Monday, 25 March 2013

Cake Pops!

I bought my Cake Pops book two Christmases ago and hadn't quite plucked up enough courage to have a go at making them.  After volunteering to bake something yummy for my brother and his girlfriend's goodbye tea party and the only request was 'something small', I decided the time had come to make some Cake Pops.

I had already bought a half sphere silicone tray, as even with my sweet tooth I didn't like the idea of a cake and icing mixture that you had to roll yourself and thought this ready made mini half cake pops would be the way forward.  I used my favourite chocolate cake recipe from Rachel Allen's Bake - as it is a rather firm and chocolatey cake.  As I only had a half sphere mould, I experimented with putting different amounts of mixture in the cases - it turned out that overfilling the half spheres was the best way, as the top could be levelled off before sticking together to make a whole sphere.

Overfilled half spheres

Cake Pops assembled!
I tracked down some candy melts in Hobbycraft and used it to stick the halves together  before securing the sticks in the balls.  Then I had to wait for it all to set - sped up this bit by creating space in the fridge and popping them in whilst I had a cuppa.  As the icing sets very quickly, I only did a small bowlful at one time, rather than melting the whole bag. Although don't let water get anywhere near the melted candy melts as everything congeals and sets rock hard!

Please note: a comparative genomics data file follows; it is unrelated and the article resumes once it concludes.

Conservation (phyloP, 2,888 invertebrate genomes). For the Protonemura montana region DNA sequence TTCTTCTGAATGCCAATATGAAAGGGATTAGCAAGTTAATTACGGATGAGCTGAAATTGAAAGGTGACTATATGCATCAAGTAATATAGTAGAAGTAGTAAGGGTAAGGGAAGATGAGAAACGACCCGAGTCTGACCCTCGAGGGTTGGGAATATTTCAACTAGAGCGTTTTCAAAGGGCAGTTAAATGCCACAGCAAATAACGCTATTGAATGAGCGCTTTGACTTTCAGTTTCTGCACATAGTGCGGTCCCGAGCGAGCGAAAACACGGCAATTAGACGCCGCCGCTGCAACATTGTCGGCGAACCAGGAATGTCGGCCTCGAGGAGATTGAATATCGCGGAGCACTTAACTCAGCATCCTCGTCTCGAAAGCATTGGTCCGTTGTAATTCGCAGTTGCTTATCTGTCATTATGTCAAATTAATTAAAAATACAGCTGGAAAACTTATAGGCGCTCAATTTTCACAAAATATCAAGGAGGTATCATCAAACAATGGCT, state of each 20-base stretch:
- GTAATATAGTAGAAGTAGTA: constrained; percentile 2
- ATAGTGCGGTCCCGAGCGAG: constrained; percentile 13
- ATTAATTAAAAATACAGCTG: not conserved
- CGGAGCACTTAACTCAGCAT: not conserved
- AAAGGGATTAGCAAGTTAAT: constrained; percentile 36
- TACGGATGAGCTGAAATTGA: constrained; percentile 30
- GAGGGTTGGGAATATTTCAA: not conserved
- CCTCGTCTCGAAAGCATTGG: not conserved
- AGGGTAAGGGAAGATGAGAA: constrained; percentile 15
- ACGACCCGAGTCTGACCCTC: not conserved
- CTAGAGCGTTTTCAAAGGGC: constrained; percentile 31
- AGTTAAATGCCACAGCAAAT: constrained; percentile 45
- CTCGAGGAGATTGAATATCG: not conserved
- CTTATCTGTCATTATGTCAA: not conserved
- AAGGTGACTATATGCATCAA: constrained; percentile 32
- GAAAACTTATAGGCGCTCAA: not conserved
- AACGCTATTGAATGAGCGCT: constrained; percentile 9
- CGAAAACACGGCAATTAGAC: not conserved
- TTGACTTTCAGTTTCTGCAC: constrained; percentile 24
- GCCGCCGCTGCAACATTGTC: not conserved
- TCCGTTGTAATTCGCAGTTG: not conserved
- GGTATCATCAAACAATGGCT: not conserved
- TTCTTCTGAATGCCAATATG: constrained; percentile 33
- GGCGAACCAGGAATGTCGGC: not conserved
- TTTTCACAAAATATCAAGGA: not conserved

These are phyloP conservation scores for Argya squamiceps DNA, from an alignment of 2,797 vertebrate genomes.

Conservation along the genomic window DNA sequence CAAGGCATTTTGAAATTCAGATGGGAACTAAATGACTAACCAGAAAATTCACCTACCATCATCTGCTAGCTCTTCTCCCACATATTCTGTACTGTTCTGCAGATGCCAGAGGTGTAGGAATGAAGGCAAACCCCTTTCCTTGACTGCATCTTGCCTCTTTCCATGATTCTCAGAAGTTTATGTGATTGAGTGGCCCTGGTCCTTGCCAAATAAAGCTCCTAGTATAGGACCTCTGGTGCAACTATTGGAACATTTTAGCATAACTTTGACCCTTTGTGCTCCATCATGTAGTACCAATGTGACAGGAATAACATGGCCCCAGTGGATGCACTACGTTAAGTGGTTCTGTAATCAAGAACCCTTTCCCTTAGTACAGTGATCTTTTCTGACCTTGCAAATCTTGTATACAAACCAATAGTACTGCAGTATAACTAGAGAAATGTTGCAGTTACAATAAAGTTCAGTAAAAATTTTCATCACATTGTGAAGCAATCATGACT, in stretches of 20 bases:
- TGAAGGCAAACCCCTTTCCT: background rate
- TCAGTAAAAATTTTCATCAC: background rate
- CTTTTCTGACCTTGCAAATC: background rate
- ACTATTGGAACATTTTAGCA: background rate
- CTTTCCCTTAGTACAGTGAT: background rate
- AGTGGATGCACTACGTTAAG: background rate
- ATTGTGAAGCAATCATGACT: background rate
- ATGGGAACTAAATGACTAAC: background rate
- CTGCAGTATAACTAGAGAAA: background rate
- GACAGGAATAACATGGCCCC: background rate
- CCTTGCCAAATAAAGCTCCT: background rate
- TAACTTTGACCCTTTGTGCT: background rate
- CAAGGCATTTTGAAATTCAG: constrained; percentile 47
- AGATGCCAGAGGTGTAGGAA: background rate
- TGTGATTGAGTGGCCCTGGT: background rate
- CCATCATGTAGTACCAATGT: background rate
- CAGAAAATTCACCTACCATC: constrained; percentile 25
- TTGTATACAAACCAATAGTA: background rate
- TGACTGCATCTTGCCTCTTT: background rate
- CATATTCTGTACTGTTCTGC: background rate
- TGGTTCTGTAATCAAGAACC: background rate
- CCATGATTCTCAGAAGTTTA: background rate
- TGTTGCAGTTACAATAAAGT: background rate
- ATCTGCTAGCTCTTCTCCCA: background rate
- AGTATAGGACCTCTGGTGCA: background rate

Oops!
The best method of covering was to dunk the cake pop in (using a mini spatula to cover any gaps if getting near the end of the mixture!) and pull straight out again.  Gently rotate the cake pop gently tapping your wrist of the hand holding the cake pop with the other hand to get rid of excess.  If you twizzle and tap the cake pop directly on to the bowl, icing mixture goes everywhere and the cake pop is highly likely to fall off the stick!  I then covered in hundreds and thousands before sticking in a slab of polystyrene to set - again helped along by the fridge.

I also made my own cake pop stand using a small cereal box which I stuffed with the polystyrene.  I used a bread knife to cut it to size - works fairly well, although be prepared for statically charged bits sticking to every surface! After the cereal box had been stuffed and the end taped up, I wrapped the box in some pretty wrapping paper and poked holes in the top with a knitting needle.  When creating the holes, make sure that you know how big your cake pops are, in order to measure how far apart you need to punch the holes.   


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